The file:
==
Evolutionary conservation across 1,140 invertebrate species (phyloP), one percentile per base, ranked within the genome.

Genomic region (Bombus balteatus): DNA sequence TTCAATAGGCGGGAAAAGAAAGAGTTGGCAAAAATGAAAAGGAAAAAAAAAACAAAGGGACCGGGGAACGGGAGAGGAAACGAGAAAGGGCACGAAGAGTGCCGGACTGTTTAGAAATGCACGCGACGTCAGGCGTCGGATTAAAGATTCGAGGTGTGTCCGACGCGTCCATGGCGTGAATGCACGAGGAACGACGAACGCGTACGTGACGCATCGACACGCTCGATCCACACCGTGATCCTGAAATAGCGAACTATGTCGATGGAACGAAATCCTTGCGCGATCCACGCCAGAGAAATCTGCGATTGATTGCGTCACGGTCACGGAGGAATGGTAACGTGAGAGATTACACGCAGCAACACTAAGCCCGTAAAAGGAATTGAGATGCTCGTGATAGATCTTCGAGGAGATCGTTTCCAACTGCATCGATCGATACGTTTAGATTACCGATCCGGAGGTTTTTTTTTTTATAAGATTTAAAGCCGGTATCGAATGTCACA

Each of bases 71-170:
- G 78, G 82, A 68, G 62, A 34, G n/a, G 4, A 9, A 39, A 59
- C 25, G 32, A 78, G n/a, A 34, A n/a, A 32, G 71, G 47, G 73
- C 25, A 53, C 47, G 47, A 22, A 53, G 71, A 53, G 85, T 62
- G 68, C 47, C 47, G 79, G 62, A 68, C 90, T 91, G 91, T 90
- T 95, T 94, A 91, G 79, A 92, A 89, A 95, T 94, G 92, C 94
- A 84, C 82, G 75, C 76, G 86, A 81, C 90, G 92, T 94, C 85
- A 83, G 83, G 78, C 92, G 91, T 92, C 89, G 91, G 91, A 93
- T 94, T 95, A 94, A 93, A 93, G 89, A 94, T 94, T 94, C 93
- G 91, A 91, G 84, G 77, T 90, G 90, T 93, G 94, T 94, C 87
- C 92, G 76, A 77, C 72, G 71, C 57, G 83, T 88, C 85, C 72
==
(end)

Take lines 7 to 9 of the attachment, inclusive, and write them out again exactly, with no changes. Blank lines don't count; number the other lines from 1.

- G 68, C 47, C 47, G 79, G 62, A 68, C 90, T 91, G 91, T 90
- T 95, T 94, A 91, G 79, A 92, A 89, A 95, T 94, G 92, C 94
- A 84, C 82, G 75, C 76, G 86, A 81, C 90, G 92, T 94, C 85